Friday, March 14, 2008

Reply To Sender

“:-)”

That was the last message I received this morning from my industry contact. In the space of 24 hours, we went from utter lack of interest to a near-immediate response to my flurry of emails to set up an interview date. I’m rather befuddled by the switch, but given that I tend to be attracted to all or nothing sorts of men, I knew to get what I needed while I had his attention. So why did I receive a smiley face and nothing else? He asked me to bring printouts of some figures rather than preparing a formal presentation. I replied that the process sounded simple and elegant. I’d bring paper copies of my CV and some figures and have packets available to the interviewers who needed them. “Delightful all around,” was my closing sentence.

I have a date in April for an interview. I have a list of 10 names and job titles of people who will have 30 minutes each to form some opinion of me. Given that I interviewed at this site before, I can vividly picture the conference room in which I’ll sit. People will come in through the door in the corner, take a chair across the table from where I’m sitting and we’ll talk until the next person knocks on the door. It’s rather like visiting a zoo exhibit, I think.

To amuse myself, I was trying to think of what I’d put on my placard. Something like, “The Katie is a quiet creature, only aggressive when threatened or severely annoyed. She eats vegetables when offered, but rarely finds them for herself, preferring instead bread products and processed foods. Having poor vision and sometimes losing track of contacts, the Katie wears glasses and can often be found staring at the laptop or reading a book. She is capable of swimming and seems fond of the water, but abhors heights and is known to tremble with fear upon facing them. Although she seems friendly, she often finds quiet, isolated corners to inhabit and sleeps far more than one would expect.”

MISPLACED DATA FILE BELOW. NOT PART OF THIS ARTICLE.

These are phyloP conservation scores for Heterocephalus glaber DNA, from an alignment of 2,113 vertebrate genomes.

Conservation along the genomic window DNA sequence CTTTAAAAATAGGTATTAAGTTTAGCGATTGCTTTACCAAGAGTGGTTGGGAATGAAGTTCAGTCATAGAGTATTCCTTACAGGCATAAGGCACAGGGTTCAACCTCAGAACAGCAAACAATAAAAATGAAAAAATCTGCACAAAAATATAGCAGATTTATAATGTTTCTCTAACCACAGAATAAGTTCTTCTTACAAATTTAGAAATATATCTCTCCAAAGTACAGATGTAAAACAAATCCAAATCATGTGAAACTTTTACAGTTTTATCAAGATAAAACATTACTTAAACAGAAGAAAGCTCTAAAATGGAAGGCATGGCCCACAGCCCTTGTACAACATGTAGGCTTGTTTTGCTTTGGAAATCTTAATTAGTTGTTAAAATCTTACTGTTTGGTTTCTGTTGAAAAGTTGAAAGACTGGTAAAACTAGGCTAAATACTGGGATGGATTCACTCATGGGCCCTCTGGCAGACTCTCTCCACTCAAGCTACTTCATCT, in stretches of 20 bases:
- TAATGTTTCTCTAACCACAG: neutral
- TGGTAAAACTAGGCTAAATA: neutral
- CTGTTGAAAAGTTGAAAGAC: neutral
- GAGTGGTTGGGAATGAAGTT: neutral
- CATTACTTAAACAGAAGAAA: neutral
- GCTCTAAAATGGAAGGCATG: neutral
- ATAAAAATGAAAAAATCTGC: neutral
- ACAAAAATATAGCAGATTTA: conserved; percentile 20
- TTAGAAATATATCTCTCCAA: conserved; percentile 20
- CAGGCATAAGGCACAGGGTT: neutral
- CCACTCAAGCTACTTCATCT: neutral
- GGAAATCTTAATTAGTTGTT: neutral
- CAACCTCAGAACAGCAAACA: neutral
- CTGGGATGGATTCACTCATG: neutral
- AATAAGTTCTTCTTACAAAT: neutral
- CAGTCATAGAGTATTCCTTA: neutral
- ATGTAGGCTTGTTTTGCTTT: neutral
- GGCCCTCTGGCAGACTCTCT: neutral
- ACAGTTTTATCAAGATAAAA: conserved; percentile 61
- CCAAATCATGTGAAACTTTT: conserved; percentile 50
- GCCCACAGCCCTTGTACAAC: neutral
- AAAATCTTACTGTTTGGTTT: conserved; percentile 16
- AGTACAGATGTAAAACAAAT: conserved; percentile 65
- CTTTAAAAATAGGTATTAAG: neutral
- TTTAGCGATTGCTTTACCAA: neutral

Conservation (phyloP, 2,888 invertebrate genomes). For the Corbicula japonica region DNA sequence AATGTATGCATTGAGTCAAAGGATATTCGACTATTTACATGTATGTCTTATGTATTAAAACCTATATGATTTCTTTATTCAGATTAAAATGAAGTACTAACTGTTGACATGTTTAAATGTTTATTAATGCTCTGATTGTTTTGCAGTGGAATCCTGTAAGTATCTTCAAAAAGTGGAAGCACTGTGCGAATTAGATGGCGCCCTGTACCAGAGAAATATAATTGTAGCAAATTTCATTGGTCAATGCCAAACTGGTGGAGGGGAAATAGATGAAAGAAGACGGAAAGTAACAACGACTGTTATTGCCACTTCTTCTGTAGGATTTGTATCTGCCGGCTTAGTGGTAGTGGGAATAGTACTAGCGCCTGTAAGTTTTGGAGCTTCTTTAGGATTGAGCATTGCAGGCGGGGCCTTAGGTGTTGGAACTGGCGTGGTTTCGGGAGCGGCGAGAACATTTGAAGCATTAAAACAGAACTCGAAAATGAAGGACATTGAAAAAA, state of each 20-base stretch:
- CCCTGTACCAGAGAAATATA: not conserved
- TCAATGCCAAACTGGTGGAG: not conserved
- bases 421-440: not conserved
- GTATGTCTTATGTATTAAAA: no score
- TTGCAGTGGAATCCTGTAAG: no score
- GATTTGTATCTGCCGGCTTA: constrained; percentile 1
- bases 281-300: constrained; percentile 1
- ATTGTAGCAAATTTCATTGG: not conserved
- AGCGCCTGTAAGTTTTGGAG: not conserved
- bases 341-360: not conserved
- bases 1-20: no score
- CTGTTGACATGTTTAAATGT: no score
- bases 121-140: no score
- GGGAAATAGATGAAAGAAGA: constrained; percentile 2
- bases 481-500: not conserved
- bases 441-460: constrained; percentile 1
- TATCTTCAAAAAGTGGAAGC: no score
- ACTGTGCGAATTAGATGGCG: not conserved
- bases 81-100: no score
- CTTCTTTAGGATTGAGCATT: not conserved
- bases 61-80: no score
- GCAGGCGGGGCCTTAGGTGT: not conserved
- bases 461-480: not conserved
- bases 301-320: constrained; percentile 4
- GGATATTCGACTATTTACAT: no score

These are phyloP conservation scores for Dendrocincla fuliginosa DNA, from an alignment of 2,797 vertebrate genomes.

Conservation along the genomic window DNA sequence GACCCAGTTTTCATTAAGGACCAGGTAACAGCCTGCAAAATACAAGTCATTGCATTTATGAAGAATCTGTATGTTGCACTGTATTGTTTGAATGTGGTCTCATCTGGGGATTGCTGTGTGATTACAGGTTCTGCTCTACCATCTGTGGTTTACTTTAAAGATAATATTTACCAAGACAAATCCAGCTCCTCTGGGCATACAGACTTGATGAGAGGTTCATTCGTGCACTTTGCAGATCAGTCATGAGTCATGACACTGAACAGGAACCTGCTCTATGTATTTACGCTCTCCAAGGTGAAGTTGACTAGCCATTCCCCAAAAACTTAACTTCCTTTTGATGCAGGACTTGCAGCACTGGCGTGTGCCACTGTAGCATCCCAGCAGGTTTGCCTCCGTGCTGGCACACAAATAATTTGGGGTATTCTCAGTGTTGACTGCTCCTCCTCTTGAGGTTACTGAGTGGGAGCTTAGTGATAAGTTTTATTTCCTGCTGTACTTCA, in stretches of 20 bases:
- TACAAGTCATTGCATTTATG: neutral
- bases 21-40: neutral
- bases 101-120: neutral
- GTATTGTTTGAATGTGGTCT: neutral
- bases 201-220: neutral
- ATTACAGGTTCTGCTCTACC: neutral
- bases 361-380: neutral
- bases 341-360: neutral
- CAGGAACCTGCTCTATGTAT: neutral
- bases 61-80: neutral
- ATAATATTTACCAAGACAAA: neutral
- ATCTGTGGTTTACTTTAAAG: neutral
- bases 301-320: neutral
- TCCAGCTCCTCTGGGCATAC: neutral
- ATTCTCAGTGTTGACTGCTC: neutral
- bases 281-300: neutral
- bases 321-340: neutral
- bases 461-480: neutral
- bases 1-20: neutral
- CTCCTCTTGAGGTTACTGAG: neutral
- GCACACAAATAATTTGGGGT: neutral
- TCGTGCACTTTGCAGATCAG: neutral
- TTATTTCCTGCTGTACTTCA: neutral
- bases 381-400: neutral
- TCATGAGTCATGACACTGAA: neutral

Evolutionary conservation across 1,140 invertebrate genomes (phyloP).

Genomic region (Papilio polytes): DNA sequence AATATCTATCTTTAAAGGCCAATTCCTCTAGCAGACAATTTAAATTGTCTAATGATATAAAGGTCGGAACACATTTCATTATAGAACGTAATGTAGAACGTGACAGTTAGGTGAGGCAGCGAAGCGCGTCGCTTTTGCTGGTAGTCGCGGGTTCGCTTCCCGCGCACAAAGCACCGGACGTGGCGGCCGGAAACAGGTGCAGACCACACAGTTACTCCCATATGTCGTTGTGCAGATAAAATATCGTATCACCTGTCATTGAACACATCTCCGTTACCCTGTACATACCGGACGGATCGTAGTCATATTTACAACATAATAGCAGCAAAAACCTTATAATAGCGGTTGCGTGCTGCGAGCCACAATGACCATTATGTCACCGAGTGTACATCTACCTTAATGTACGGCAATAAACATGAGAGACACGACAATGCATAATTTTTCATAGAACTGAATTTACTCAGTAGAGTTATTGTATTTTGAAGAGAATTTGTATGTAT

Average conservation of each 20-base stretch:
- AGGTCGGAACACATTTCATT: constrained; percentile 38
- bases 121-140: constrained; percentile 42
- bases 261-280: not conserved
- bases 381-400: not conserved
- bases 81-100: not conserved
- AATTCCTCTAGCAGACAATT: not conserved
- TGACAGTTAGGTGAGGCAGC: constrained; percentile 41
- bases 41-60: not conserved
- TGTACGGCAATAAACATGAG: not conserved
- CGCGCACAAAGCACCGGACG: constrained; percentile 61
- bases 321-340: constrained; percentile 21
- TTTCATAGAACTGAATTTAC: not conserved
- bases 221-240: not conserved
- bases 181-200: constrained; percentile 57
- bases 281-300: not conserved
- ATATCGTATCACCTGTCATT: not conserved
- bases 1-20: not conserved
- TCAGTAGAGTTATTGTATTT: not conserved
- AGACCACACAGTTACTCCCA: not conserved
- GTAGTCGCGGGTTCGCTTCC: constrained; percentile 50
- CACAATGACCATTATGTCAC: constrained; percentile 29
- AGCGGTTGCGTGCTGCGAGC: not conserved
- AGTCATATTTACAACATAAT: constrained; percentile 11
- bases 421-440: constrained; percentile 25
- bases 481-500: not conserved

Then, in bigger writing, I could print another that says, “Please feel free to bring the Katie a diet soda. We appreciate your cooperation.” I could even ask for a couch and loveseat to approximate my natural habitat. Though I suspect my first smiley face email would then be my last.

“Thank you for writing me on this. Many items go towards the making of a position, career, and life in general. These issues are all very important to consider, and family is an incredibly important one, including parents and nieces. Thank you for letting me know your thoughts and I am sure you will find a position that matches up with your goals and is in a location that you can call "home" - that’s a good thing, and you and your family will all benefit from this.”

I turned down the position in the state that begins with North. Though it was the right thing and I’m glad I did it, there was some pain involved with the process. This was a real, live faculty position. With teaching and research and groups of students and service responsibilities. The closest I’ve come is a faculty job without any teaching expectations, so this post seemed daunting, but wonderful. Given that I think I would have loved the people there and that they were looking for someone with my skill set, I sighed heavily upon informing the chair of the department that I needed to stay closer to home.

This goes on the list of ‘places you screwed up’ when I’m unemployed come Fall. Damn.

“Overall, I regret that substantive weaknesses prevent my accepting the paper.”